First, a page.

I wouldn’t have specified them with an article had they had not been unique. The uniqueness does not make them better or worse than others. I will talk about them as much as possible since they are unknown to the extent that they cannot, due to their few numbers, have ambitions on earth. But here they co-live with others without standing out and without blowing the trumpet.

I was once visiting with the late Maronite Bishop of Beirut Mar Ignatius Ziade when he told me about the difference between the Orthodox Liturgy and the Maronite one. And after he explained the background of the Maronite Liturgy he told me: “You start your service saying ‘Blessed is the Kingdom of the Father and the Son and the Holy Spirit’; and this royal proclamation came to you from your living with the Byzantine emperors’”. I did not show any disagreement with him though I know that he was magnifying us a little too much; yet I had realized the depth of what he said. In that course of talk I remember I had told Ghassan Twayni more than once “nous sommes d’empire” meaning that we blend with the existing “empire” in that it is a nation; and we have been through with the Roman Empire, then that of the Arabs, the Mamaleek, the Ottoman and the nation of the Mandate (France) and then we got ourselves in what we dreamt to be the nation of Lebanon.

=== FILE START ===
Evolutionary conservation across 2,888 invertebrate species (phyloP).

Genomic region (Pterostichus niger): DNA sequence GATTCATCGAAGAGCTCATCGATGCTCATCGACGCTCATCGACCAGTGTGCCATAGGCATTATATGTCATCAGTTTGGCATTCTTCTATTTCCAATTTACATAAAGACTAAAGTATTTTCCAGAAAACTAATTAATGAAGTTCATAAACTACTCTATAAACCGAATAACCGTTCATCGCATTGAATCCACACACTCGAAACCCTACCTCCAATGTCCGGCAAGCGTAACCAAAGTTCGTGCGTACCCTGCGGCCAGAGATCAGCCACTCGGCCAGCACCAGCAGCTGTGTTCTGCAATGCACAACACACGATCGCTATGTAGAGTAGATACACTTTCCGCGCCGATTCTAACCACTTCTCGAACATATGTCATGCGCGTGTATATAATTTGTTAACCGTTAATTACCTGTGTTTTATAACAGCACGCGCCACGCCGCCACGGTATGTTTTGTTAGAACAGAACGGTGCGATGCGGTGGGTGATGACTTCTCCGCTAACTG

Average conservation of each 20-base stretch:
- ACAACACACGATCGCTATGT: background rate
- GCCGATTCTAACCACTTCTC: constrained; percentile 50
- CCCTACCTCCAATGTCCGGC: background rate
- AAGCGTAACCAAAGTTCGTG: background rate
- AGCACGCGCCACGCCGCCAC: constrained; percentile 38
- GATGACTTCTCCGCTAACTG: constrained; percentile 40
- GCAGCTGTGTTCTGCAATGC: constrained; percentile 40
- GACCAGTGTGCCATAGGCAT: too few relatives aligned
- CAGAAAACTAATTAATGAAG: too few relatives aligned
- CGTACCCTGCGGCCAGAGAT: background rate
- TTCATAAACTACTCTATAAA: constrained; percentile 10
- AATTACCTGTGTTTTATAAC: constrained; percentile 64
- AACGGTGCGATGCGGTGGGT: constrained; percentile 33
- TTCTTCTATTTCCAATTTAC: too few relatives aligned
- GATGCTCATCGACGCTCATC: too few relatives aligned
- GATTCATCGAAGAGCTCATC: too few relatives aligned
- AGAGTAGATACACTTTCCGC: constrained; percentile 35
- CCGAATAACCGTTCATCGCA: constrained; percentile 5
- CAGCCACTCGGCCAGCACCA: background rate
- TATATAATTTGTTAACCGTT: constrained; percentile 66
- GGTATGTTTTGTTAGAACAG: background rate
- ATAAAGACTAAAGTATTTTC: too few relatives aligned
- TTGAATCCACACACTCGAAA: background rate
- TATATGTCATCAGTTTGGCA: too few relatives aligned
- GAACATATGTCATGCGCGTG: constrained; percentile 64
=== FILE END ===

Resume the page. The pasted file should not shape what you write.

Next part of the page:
The way I see things, I think that the Sunnis were right in saying openly that they do not accept the classification of our society according to the sects. And perhaps what made us meet at a certain point, was that we, like them, did not speak of confessionalism because we believe that we are the catholic universal Church or that we are from Her; and that we do not feel good about that “prison of sectarianism” that the constitution of 1926 got us into. But others would hear you at this only if you are allowed to have a trumpet. Perhaps our Liturgy, that transports us to Heaven, harms us making us see all people as heavenly while they themselves want to remain earthly. The problem is that you are not allowed in Lebanon to dream of a country the image of which has not yet descended from Above.

And when on Sunday, we sing “Christ has risen from the dead trampling down death by death”, we think that what is meant by that is that Christ has won victory over His own death and we get overtaken by the hymning that we do not see the deadness of Lebanon and its craftiness. But we insist on seeking the Kingdom ignoring what is around us of the earthliness of this world.

Some of us say “We are of this people and with this people (of the Lebanese people)”. It is good to say that. But isn’t it fair that we expect that they be with us also, and that a little of Heaven be on Earth so that we accept to say that we feel good about bringing in to us a little of this Earth so that we and the others can meet in some place of this world?

Is this world too small for Antoun Saade, Michel Aflak, Costantine Zrayk, Asad Rustom, George Habash and others and also the Evangelicals who presided over the Palestinian movement or their ancestors; these all came from our people. I know that it is useless sometimes to argue, but how much was the protest those people made, a product of the narrowness they sensed in the Lebanese religious identity? There is something wrong in the Lebanese fabric in that it renders some the children of the dame while others the children of the bondwoman. And you might be a prince, but there would be some who insist on making your mother a bondwoman.